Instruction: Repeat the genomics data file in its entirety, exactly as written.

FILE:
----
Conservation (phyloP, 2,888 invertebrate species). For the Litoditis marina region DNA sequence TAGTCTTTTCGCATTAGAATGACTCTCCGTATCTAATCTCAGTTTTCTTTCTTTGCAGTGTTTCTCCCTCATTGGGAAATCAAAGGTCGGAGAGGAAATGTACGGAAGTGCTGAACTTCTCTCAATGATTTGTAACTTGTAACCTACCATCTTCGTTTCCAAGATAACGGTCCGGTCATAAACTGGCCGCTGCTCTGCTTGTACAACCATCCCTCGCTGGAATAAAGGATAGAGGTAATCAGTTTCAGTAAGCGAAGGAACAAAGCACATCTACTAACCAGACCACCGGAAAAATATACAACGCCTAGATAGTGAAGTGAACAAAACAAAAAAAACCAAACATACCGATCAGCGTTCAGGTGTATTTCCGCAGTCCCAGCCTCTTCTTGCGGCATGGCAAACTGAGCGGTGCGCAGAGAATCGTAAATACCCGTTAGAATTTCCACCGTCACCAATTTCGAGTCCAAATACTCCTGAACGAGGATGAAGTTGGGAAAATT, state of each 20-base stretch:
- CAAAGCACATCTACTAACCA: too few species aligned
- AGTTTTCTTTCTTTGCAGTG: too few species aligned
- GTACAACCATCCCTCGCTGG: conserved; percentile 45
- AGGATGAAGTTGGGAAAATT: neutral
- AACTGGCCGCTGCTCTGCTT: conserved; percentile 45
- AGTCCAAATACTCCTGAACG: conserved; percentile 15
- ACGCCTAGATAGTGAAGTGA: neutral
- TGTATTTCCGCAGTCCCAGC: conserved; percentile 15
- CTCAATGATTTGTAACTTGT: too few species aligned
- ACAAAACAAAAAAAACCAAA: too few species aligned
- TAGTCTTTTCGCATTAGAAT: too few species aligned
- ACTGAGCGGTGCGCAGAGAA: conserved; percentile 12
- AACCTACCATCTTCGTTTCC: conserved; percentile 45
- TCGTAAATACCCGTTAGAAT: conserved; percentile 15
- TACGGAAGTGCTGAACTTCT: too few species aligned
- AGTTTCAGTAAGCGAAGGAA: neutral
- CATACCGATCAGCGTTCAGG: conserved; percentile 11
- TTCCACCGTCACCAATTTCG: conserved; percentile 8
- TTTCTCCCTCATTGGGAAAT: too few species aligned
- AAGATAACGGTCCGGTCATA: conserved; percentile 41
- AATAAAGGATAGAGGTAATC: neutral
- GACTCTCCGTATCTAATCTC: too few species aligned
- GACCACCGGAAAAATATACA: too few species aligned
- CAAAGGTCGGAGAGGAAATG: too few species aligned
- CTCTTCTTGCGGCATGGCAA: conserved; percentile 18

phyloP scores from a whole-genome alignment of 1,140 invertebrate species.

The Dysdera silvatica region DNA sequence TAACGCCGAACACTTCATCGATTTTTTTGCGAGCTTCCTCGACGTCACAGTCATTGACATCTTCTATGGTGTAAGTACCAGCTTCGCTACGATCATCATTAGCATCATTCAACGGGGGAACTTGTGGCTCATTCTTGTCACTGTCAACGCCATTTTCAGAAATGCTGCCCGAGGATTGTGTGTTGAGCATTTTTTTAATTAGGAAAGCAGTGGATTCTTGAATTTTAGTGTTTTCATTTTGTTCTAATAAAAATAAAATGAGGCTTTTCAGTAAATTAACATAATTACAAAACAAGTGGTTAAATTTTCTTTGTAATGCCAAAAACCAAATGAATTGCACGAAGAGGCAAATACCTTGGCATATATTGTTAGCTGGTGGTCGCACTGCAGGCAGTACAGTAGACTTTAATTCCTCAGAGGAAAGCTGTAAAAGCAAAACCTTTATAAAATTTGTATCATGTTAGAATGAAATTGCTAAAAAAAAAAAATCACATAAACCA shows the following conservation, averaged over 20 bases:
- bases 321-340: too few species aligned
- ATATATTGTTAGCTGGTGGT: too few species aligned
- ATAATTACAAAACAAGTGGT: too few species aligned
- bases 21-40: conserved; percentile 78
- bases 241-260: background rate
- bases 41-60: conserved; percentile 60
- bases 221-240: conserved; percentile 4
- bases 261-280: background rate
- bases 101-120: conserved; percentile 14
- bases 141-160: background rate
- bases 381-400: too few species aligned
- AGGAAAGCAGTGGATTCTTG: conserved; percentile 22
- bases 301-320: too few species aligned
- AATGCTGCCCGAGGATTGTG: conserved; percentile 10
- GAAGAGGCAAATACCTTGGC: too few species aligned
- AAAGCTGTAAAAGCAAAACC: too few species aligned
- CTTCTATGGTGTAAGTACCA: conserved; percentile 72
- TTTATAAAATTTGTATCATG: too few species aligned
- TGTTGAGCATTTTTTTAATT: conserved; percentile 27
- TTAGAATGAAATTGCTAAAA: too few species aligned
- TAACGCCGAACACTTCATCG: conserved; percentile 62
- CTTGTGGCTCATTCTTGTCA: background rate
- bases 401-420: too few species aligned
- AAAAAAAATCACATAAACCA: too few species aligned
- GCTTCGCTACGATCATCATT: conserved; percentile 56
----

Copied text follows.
Conservation (phyloP, 2,888 invertebrate species). For the Litoditis marina region DNA sequence TAGTCTTTTCGCATTAGAATGACTCTCCGTATCTAATCTCAGTTTTCTTTCTTTGCAGTGTTTCTCCCTCATTGGGAAATCAAAGGTCGGAGAGGAAATGTACGGAAGTGCTGAACTTCTCTCAATGATTTGTAACTTGTAACCTACCATCTTCGTTTCCAAGATAACGGTCCGGTCATAAACTGGCCGCTGCTCTGCTTGTACAACCATCCCTCGCTGGAATAAAGGATAGAGGTAATCAGTTTCAGTAAGCGAAGGAACAAAGCACATCTACTAACCAGACCACCGGAAAAATATACAACGCCTAGATAGTGAAGTGAACAAAACAAAAAAAACCAAACATACCGATCAGCGTTCAGGTGTATTTCCGCAGTCCCAGCCTCTTCTTGCGGCATGGCAAACTGAGCGGTGCGCAGAGAATCGTAAATACCCGTTAGAATTTCCACCGTCACCAATTTCGAGTCCAAATACTCCTGAACGAGGATGAAGTTGGGAAAATT, state of each 20-base stretch:
- CAAAGCACATCTACTAACCA: too few species aligned
- AGTTTTCTTTCTTTGCAGTG: too few species aligned
- GTACAACCATCCCTCGCTGG: conserved; percentile 45
- AGGATGAAGTTGGGAAAATT: neutral
- AACTGGCCGCTGCTCTGCTT: conserved; percentile 45
- AGTCCAAATACTCCTGAACG: conserved; percentile 15
- ACGCCTAGATAGTGAAGTGA: neutral
- TGTATTTCCGCAGTCCCAGC: conserved; percentile 15
- CTCAATGATTTGTAACTTGT: too few species aligned
- ACAAAACAAAAAAAACCAAA: too few species aligned
- TAGTCTTTTCGCATTAGAAT: too few species aligned
- ACTGAGCGGTGCGCAGAGAA: conserved; percentile 12
- AACCTACCATCTTCGTTTCC: conserved; percentile 45
- TCGTAAATACCCGTTAGAAT: conserved; percentile 15
- TACGGAAGTGCTGAACTTCT: too few species aligned
- AGTTTCAGTAAGCGAAGGAA: neutral
- CATACCGATCAGCGTTCAGG: conserved; percentile 11
- TTCCACCGTCACCAATTTCG: conserved; percentile 8
- TTTCTCCCTCATTGGGAAAT: too few species aligned
- AAGATAACGGTCCGGTCATA: conserved; percentile 41
- AATAAAGGATAGAGGTAATC: neutral
- GACTCTCCGTATCTAATCTC: too few species aligned
- GACCACCGGAAAAATATACA: too few species aligned
- CAAAGGTCGGAGAGGAAATG: too few species aligned
- CTCTTCTTGCGGCATGGCAA: conserved; percentile 18

phyloP scores from a whole-genome alignment of 1,140 invertebrate species.

The Dysdera silvatica region DNA sequence TAACGCCGAACACTTCATCGATTTTTTTGCGAGCTTCCTCGACGTCACAGTCATTGACATCTTCTATGGTGTAAGTACCAGCTTCGCTACGATCATCATTAGCATCATTCAACGGGGGAACTTGTGGCTCATTCTTGTCACTGTCAACGCCATTTTCAGAAATGCTGCCCGAGGATTGTGTGTTGAGCATTTTTTTAATTAGGAAAGCAGTGGATTCTTGAATTTTAGTGTTTTCATTTTGTTCTAATAAAAATAAAATGAGGCTTTTCAGTAAATTAACATAATTACAAAACAAGTGGTTAAATTTTCTTTGTAATGCCAAAAACCAAATGAATTGCACGAAGAGGCAAATACCTTGGCATATATTGTTAGCTGGTGGTCGCACTGCAGGCAGTACAGTAGACTTTAATTCCTCAGAGGAAAGCTGTAAAAGCAAAACCTTTATAAAATTTGTATCATGTTAGAATGAAATTGCTAAAAAAAAAAAATCACATAAACCA shows the following conservation, averaged over 20 bases:
- bases 321-340: too few species aligned
- ATATATTGTTAGCTGGTGGT: too few species aligned
- ATAATTACAAAACAAGTGGT: too few species aligned
- bases 21-40: conserved; percentile 78
- bases 241-260: background rate
- bases 41-60: conserved; percentile 60
- bases 221-240: conserved; percentile 4
- bases 261-280: background rate
- bases 101-120: conserved; percentile 14
- bases 141-160: background rate
- bases 381-400: too few species aligned
- AGGAAAGCAGTGGATTCTTG: conserved; percentile 22
- bases 301-320: too few species aligned
- AATGCTGCCCGAGGATTGTG: conserved; percentile 10
- GAAGAGGCAAATACCTTGGC: too few species aligned
- AAAGCTGTAAAAGCAAAACC: too few species aligned
- CTTCTATGGTGTAAGTACCA: conserved; percentile 72
- TTTATAAAATTTGTATCATG: too few species aligned
- TGTTGAGCATTTTTTTAATT: conserved; percentile 27
- TTAGAATGAAATTGCTAAAA: too few species aligned
- TAACGCCGAACACTTCATCG: conserved; percentile 62
- CTTGTGGCTCATTCTTGTCA: background rate
- bases 401-420: too few species aligned
- AAAAAAAATCACATAAACCA: too few species aligned
- GCTTCGCTACGATCATCATT: conserved; percentile 56